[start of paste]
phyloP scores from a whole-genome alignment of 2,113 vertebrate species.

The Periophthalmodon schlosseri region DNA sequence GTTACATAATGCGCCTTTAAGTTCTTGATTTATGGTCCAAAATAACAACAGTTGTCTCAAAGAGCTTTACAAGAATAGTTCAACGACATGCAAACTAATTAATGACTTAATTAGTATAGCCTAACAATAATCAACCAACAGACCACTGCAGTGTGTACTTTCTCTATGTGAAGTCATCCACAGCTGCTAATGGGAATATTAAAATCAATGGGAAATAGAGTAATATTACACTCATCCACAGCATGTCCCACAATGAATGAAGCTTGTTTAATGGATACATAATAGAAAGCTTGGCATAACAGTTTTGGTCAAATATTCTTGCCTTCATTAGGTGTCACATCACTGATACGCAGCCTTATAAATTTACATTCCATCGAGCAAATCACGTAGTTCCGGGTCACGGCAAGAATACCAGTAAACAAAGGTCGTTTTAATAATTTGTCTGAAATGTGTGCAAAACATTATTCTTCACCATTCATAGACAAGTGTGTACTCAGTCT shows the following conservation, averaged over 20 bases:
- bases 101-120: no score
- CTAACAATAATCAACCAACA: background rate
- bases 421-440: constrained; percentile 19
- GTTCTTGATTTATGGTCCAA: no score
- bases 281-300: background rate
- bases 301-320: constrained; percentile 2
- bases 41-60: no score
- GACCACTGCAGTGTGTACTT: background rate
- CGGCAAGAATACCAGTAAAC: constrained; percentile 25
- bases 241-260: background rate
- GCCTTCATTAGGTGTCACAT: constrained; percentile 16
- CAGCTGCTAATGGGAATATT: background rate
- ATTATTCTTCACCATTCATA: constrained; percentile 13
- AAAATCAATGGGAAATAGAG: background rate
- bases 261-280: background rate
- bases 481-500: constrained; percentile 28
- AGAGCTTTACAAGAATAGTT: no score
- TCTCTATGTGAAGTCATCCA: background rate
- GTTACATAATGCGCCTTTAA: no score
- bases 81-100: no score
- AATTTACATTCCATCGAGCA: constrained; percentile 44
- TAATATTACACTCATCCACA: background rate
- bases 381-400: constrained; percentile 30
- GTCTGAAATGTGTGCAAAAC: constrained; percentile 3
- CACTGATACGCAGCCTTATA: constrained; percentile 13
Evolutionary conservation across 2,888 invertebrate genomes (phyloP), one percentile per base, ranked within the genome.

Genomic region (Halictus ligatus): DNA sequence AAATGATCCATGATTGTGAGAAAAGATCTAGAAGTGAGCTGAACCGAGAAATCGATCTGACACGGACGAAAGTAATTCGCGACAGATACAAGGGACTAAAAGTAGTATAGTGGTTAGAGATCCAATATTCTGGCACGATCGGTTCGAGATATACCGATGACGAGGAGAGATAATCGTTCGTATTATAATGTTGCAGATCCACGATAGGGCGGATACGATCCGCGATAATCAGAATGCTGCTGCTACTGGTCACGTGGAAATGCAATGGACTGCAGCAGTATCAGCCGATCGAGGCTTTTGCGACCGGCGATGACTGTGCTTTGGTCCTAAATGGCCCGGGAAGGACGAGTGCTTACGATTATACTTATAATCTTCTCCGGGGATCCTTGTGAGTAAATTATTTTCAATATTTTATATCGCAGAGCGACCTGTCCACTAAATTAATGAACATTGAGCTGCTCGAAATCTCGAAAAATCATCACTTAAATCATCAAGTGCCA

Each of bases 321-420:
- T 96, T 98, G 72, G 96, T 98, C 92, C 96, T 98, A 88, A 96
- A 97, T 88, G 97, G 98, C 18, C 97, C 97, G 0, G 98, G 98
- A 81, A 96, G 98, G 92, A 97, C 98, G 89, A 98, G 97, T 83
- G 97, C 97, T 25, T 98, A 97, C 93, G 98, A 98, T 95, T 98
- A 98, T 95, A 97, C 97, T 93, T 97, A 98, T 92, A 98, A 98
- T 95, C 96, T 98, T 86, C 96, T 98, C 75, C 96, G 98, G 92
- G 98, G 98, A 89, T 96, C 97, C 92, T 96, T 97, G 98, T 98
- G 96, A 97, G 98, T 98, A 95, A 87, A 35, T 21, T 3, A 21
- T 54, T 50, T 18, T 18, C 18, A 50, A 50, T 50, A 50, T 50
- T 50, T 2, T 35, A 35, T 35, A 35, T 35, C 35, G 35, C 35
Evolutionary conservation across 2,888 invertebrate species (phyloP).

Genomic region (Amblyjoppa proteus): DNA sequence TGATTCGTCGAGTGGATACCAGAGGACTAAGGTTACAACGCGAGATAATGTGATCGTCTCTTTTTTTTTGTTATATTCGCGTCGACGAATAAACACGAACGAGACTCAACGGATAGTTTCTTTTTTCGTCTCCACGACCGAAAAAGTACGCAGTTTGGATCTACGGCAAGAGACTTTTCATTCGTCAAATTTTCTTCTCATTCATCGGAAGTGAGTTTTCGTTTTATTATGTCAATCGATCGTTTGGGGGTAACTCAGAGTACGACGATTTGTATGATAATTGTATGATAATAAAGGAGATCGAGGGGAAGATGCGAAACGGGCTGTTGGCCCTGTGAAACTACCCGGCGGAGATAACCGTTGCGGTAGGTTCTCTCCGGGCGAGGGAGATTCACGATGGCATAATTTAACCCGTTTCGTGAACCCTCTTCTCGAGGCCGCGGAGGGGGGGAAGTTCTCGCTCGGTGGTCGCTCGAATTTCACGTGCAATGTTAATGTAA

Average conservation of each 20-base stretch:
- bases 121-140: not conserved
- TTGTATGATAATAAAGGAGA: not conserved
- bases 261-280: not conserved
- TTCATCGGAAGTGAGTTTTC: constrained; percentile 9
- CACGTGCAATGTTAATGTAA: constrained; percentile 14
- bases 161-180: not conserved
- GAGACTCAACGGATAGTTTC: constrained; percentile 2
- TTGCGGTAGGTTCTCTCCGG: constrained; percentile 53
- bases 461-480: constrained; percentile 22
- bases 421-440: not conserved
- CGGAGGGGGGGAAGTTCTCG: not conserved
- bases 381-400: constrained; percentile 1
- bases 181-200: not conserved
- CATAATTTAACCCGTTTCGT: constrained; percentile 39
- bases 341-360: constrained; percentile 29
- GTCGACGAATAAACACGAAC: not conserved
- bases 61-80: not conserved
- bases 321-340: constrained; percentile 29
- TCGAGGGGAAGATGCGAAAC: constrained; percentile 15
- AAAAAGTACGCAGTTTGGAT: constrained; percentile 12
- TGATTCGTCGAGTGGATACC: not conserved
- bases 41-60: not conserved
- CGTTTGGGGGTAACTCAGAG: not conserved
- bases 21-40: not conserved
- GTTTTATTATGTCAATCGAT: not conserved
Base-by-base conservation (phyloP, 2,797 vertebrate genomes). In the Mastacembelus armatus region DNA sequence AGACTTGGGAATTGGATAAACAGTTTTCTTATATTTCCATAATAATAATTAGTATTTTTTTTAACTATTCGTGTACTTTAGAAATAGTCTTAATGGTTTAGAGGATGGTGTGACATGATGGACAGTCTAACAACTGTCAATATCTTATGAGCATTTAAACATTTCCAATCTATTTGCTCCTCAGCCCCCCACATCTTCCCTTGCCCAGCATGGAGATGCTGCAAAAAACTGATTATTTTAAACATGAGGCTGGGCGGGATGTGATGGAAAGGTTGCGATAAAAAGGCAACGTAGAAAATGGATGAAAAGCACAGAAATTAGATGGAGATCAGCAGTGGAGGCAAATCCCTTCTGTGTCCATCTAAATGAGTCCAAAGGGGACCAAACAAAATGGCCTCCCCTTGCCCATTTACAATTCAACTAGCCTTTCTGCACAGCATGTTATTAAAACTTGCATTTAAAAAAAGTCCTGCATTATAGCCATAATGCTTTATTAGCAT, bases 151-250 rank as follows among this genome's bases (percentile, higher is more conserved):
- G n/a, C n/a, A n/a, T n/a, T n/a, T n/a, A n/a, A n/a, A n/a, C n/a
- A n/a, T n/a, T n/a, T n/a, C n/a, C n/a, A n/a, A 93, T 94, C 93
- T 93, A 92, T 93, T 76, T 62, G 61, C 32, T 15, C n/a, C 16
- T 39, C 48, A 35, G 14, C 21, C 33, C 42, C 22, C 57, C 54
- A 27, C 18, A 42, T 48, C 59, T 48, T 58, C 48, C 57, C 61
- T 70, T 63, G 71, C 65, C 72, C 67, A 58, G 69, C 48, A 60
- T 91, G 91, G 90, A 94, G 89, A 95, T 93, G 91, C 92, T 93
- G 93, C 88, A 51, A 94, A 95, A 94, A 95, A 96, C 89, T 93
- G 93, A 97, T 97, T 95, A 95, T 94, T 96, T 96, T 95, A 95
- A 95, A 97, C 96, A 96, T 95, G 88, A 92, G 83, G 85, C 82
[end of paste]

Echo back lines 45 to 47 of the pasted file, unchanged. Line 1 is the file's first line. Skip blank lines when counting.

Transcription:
- TTGTATGATAATAAAGGAGA: not conserved
- bases 261-280: not conserved
- TTCATCGGAAGTGAGTTTTC: constrained; percentile 9